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Green Lantern: At Long Last, The Jets Finally Have An Offensive Coordinator

Marty's Aggressiveness Has Helped Put Smith In Position To Succeed
Offensive coordinator Marty Mornhinweg (L) and head coach Rex Ryan (Photo by Ron Antonelli/Getty Images)

Offensive coordinator Marty Mornhinweg (L) and head coach Rex Ryan (Photo by Ron Antonelli/Getty Images)

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By Jeff Capellini
WFAN.com

The names have come to haunt the Jets fan.

Paul Hackett.

Brian Schottenheimer.

Tony Sparano.

In the pantheon of coaches who have been tasked with guiding the Jets’ offense over the years, those three put a maddeningly unique spin on the term “conservative.” The Jets’ problems scoring points may not have always been their fault, considering this franchise’s uncanny ability to always get the quarterback position wrong, but they nonetheless ended up as the poster boys for offensive ineptitude.

What often took other teams seconds, used to take the Jets an eternity. Touchdowns were more a special event than a common occurrence.

Remember the three-yard pass patterns on 3rd-and-4?

What about 1st-and-goal from the 9 and three straight runs?

How about the art of playing not to lose?

He’s only been here for five games, but already new offensive coordinator Marty Mornhinweg is proving to be nothing like his predecessors. He’s creative. He’s aggressive. He loves to throw the ball. He believes in balance.

I literally can’t believe the Jets hired him.

The Jets are a surprising 3-2 following their stunning 30-28 win in Atlanta on Monday night, and are one game out of first place in the AFC East with the winless Pittsburgh Steelers coming to MetLife Stadium on Sunday. Though they are in the middle of the pack in most major offensive categories, these Jets feel more explosive than any team since Vinny Testaverde, Curtis Martin and Keyshawn Johnson took Gang Green to the AFC championship game during the 1998 season.

That might not be saying much to the average fan, but to the Jets fan it’s saying a lot.

Mornhinweg has been around as a coordinator and was even once the head coach of the Detroit Lions. That gig ended with just five wins in 32 games, but everywhere he’s been his teams didn’t lose because they couldn’t score. The 51-year-old played a big role alongside Andy Reid with the Philadelphia Eagles, creating an explosive-yet-balanced offense that put up a lot of points during a mostly successful 10-year run, the last seven as offensive coordinator.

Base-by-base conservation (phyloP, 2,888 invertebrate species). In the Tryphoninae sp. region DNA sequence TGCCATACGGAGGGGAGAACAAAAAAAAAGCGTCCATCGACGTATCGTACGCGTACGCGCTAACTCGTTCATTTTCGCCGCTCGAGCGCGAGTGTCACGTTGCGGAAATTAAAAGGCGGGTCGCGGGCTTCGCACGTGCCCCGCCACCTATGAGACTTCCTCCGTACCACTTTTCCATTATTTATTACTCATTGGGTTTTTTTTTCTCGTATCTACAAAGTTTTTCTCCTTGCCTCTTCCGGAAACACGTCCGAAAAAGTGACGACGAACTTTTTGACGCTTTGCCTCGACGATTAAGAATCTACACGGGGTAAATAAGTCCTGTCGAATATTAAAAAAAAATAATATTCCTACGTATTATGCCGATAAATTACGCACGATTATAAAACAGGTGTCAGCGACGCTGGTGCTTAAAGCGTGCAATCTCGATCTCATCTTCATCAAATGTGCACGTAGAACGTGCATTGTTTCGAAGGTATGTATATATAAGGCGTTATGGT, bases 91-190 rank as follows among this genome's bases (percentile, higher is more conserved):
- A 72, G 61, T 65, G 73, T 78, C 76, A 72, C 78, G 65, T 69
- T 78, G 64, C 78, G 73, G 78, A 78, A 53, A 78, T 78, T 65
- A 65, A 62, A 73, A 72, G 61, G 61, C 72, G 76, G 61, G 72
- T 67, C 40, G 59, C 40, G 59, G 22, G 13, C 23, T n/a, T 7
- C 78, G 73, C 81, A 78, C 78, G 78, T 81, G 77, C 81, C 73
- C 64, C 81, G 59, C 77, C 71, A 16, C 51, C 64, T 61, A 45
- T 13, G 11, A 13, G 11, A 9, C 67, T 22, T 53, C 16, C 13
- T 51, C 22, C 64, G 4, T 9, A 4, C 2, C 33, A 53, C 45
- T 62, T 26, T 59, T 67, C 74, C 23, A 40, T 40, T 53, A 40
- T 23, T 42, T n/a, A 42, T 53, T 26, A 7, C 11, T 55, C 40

All this went on while the Jets, under coordinators like Hackett, Schottenheimer and Sparano, often left themselves very little margin for error on the scoreboard.

So should we call this a relationship of mutual benefit? Mornhinweg departed Philadelphia at the end of last season, the same season the Jets were among the worst offenses in the NFL under Sparano. Remember the game against Arizona? Words cannot describe the horror of what went on that day. It was an NFL football game in name only.

The Jets saw something in Mornhinweg, likely his longing to do what former coordinators were reluctant to do for years.

Like throw the ball down the field.

And though the Jets didn’t hit on many long plays on Monday night, they had over their previous four games. They had four completions of at least 40 yards against Buffalo alone and, though Smith struggled mightily, kept throwing the ball down the field during the loss to Tennessee two weeks ago.

According to defensive end Muhammad Wilkerson, all week leading up to Monday night head coach Rex Ryan implored his Jets to be fearless against the Falcons, a team that was seemingly much better than its 1-3 record then and 1-4 mark now. The Jets were that and more, giving just as much as they got before they ultimately sealed the deal.

And though the Jets were outgained, had 11 less first downs and nearly 11 minutes less in time of possession, Mornhinweg made the most of the time he did have with the ball.